Glen Taylor to build new pork processing plant in Windom

Taylor and a partner plan to raise, slaughter and market premium pork in Minnesota.

By Tom Meersman (http://www.startribune.com/tom·meersman/10645426/) Star Tribune

FEBRUARY 3, 2016 – 2:58PM

Minnesota businessman Glen Taylor, owner of the Minnesota Timberwolves, has signed a deal to purchase the former PM Beef plant in Windom for an undisclosed sum, and plans to invest $20 million to $25 million with a partner to convert it to a state-of-the-art pork processing facility.

More than 260 workers lost their jobs when the beef plant in southwestern Minnesota shut down production last September. It closed its doors for good on Dec. 11. Its former president cited deteriorating industry conditions and rising cattle prices as the reason for the closure. The plant had run for decades – owned by PM Beef Holdings since the early 1990s and before that by Caldwell Packing.

Taylor grew up on a farm in Comfrey, just northeast of Windom, and said in an interview that returning jobs to the area is a big part of his interest in the project. ”We are absolutely hopeful that we can go back and hire a number of the former [PM Beef] employees, because even though they did a different product, they know what it’s like to work in that kind of facility,” said Taylor, who owns a variety of businesses from egg farms to printing companies and the Star Tribune.

Taylor said he has also talked with a construction contractor and hopes that local employees can be hired even before the plant reopens, during its overhaul and conversion to pork processing.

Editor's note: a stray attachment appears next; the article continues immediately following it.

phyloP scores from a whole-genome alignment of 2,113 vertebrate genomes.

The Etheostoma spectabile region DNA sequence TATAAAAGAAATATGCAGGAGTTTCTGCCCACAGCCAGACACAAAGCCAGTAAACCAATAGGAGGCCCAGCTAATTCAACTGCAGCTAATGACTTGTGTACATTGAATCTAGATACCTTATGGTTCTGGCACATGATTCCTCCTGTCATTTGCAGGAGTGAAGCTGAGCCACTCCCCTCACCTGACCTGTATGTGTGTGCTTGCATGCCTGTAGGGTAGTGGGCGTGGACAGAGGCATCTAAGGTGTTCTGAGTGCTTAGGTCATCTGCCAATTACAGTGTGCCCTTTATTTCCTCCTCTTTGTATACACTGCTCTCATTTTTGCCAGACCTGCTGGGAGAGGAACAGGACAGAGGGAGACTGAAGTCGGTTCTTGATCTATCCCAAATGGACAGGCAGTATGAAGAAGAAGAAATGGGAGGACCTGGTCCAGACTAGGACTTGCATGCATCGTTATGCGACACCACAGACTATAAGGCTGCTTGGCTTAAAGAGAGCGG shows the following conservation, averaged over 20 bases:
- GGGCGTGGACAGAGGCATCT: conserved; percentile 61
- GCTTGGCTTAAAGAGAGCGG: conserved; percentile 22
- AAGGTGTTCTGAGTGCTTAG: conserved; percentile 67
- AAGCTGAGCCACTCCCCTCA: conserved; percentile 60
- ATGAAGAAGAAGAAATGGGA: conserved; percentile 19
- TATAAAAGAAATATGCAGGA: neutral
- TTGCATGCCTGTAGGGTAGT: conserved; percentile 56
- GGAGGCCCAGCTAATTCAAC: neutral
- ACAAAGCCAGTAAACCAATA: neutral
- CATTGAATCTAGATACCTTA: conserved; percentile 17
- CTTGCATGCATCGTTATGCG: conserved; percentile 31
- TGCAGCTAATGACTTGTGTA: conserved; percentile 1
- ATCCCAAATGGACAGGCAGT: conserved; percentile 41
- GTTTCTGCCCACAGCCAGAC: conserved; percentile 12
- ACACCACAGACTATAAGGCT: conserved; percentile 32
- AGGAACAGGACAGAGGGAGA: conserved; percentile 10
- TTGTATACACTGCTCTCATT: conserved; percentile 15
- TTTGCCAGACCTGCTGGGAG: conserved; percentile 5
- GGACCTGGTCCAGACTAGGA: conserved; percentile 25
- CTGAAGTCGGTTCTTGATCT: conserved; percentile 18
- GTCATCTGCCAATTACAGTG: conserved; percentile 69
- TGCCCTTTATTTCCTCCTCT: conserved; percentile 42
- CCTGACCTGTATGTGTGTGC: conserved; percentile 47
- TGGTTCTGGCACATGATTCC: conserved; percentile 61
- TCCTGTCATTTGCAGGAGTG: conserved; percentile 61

Taylor will partner with Greg Strobel, a large hog producer in Pemberton, who said in an interview that refurbishing the plant will likely take about nine months, and the name of the company will be Prime Pork. Taylor has been raising hogs for several years with a partner in Mapleton, Strobel said.

“Our goal is to focus on taste and quality, so that we bring a premium product to market and not just an ordinary hog,” Strobel said. “We don’t have volume for the Wal-Marts of the world, and quite frankly we don’t want to compete against [large pork processors] JBS and Tyson.”

Strobel said Prime Pork expects to hire 300 to 350 workers initially, and at full production in Windom will process about 1.5 million hogs annually. The pork will come from the two main partners, he said, although the company may do business with other hog producers in southern Minnesota as it grows.

All of that is likely to be music to the ears of Windom residents, who lost their second largest employer when PM Beef Holdings shut down production. Its top employer is Toro Co., which has 700 to 800 workers at a plant that makes lawn mowers and snowblowers. Windom is about 160 miles southwest of Minneapolis.

The pork market has not been profitable lately, but Taylor expects Prime Pork could succeed because it will do things differently in terms of genetics, animal health care, feed and other components of the business. The public is paying closer attention to food, he said, and his new company wants to respond to that when it sells the pork.

”We want to say that we’ve watched the meat from birth to your store and we can guarantee that what you’re getting meets certain criteria because it’s all been under the handling of just a few families,” he said.

Strobel said he expects the market will mainly be restaurants and upscale groceries, potentially at stores like Lunds & Byerlys, Kowalski’s and other chains that have already established their own reputations for quality. He does not expect the pork to be sold under its own label, at least initially.

Although known for his investments in professional basketball and the printing industry, Taylor grew up on a farm and also owns a number of ag business, including Iowa-based Rembrandt Foods, the nation’s third-largest egg producer with two farms in Iowa and one in Renville, Minn.